This week the list of 10 most overused resume buzzwords came out. John C. “Don’t call me John Dvorak” Dvorak offers his usual snarky analysis.
Extensive experience. Completely meaningless. Either you have experience with something or you don’t. I’m probably guilty of using this one myself though. Or at least “extensive.”
Innovative. That’s also something I’d love to be thought of, but Microsoft definitely tainted that word in the 1990s. It might be better to just state your track record and let others decide for themselves how innovative you are.
Motivated. Dvorak says he thinks everyone is motivated. Obviously he hasn’t met some people I know. Again, I think your track record tells that.
Results-oriented. I think Dvorak nails it when he says results-oriented people want to get in and out in a few hours while getting paid for a whole day. And there’s a lot of that out there. Just look at how many copies of The Four-Hour Workweek sold.
And if you’re curious about that book, basically the author’s formula is to work in sales, outsource everything you can including sending birthday cards to a personal secretary in India, live places where it’s cheap to live, and practice instant gratification. If you work in anything but sales, it’s a completely useless book, except as a flyswatter. If you work in sales and do what that book says, you prove how eminently replaceable you are, so you won’t be all that successful at it very long.
Dynamic. This might be the most overused word ever. Every press release I read in the 1990s included the words “diverse” and “dynamic.” And every talking head I asked to give me a quote worked hard to make sure the word “dynamic” got in there. I think of a dynamo as someone who gets things started. Which, again, is something that your track record will say. And the world needs finishers too.
Proven track record. More meaningless filler words, just taking up space on the page.
Team player. I think the problem with this one is that people don’t agree about what it means. Does it mean you’ll do what you’re asked, or, like Dvorak says, does it mean you pass the buck? I’ve filled in for coworkers who for one reason or another were temporarily unable to perform their job duties, even when their job is something I wouldn’t dream of doing full-time for any length of time. Does that make me a team player? I’d say so. But it doesn’t take very many more words to show, rather than just tell.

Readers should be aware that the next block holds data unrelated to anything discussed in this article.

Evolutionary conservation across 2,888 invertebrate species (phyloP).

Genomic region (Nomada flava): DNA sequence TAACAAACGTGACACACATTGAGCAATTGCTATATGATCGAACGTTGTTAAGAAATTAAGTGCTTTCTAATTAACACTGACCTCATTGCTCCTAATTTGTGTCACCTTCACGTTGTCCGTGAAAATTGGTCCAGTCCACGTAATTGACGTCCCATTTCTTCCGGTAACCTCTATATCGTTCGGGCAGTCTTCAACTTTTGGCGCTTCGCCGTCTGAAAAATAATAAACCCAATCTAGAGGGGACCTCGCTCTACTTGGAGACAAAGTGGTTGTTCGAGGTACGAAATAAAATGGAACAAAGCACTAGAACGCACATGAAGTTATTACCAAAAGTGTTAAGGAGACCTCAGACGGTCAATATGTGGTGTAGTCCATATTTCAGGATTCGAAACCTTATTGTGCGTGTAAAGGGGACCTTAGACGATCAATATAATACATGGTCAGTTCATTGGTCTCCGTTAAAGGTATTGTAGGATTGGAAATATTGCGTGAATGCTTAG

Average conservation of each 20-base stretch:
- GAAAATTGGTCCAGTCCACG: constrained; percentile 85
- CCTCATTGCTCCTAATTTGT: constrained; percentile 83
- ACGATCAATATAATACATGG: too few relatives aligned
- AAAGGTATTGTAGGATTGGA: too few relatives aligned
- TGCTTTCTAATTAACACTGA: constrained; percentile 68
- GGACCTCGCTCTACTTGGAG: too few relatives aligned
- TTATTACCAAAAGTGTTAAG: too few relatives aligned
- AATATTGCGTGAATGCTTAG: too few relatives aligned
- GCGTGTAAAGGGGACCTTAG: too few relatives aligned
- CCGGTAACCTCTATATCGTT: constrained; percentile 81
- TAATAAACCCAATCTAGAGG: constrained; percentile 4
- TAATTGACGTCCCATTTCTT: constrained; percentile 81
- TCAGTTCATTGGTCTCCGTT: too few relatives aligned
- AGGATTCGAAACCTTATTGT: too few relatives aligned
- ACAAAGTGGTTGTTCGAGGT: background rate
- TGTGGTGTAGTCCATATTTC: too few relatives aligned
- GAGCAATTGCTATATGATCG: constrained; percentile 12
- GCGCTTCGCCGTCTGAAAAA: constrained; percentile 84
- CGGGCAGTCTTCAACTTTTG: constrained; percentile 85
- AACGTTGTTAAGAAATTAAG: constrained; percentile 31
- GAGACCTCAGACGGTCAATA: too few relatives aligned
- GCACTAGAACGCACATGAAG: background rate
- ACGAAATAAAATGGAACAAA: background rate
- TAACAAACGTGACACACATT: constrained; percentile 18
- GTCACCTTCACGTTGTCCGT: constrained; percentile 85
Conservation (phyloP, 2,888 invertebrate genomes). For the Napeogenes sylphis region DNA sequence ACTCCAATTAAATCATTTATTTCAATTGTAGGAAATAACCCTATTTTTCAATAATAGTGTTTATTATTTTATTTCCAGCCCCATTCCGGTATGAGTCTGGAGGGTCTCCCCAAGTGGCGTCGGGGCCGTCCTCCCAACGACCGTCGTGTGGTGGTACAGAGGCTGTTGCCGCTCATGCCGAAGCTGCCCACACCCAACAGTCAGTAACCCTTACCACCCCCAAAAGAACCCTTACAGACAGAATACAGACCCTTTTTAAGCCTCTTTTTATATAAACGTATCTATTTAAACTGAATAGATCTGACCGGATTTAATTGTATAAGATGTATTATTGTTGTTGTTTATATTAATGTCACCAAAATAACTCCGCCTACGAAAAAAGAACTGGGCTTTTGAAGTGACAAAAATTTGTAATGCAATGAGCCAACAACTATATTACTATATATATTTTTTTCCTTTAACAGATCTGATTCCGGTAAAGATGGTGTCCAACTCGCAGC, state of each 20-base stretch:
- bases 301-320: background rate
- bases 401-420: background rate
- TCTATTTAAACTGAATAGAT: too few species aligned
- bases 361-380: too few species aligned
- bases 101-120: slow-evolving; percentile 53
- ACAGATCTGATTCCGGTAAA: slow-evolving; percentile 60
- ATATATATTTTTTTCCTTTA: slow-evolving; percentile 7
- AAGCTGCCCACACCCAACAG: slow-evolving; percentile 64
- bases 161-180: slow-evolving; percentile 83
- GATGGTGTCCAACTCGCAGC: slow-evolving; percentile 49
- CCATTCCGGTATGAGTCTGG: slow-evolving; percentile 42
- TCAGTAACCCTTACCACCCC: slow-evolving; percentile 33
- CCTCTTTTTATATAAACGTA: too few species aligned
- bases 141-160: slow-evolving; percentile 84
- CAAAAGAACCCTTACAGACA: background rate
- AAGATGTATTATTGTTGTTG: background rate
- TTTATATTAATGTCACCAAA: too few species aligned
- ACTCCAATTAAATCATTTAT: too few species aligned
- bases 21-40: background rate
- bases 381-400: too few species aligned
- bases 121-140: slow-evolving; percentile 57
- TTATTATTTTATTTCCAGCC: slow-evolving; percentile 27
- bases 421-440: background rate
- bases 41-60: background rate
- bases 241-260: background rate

Fast-paced. In 2010, if you can’t keep up with a fast pace, you don’t survive. Next.
Problem solver. I’m sure this is another one I’ve used myself. Show, don’t tell.
Entrepreneurial. To me, this is the last thing you want. A true entrepreneur is going to bolt as soon as he or she gets the next great idea, because that’s what entrepreneurs do. And take some of your clients too, if he or she is any good.
And let’s go to Dvorak’s missing words.
Creative. That word’s been used on me in employee evaluations for my whole career, and not always as a compliment. But more often than not, the people I work for have found it useful, even if they originally didn’t like that I did things differently than they did. (I once worked for a guy who didn’t like how I opened Explorer windows. He tolerated me once he figured out my way was really fast, but in his mind, I was still doing it wrong.)
Individualistic. I disagree on this one, since it can easily be interpreted as being caught up in your own status, or in valuing individuals higher than the organization. Many people do the latter, but have you ever seen a middle manager who thought that was a good thing?
Independent. This can be important. I don’t think people want to hire someone they’ll have to babysit.
Thoughtful. Another good one.
Methodical. I worked for about six months for an employer that was all about ISO 9001, and they would have jumped all over that one. I do think there’s a lot of value in developing repeatable methods. I think that company overemphasized it, but if it’s what companies are looking for, why not?
Critical. In my experience, critical is OK if you’re critical, thoughtful, and quiet. If you’re critical and outspoken, it’s not necessarily the kiss of death, but you won’t win any popularity contests.
Dvorak says that the lack of creative and critical means we have a field full of yes men, and that’s what’s wrong with the tech business and American business in general. He’s right. But sadly, the yes man, more often than not, is the guy who gets hired and then gets promoted. At least from what I’ve seen.
I thought of “critical” as being necessary, not as descriptive of someone who critiques. But yes: one who criticizes, after analysis, is needed.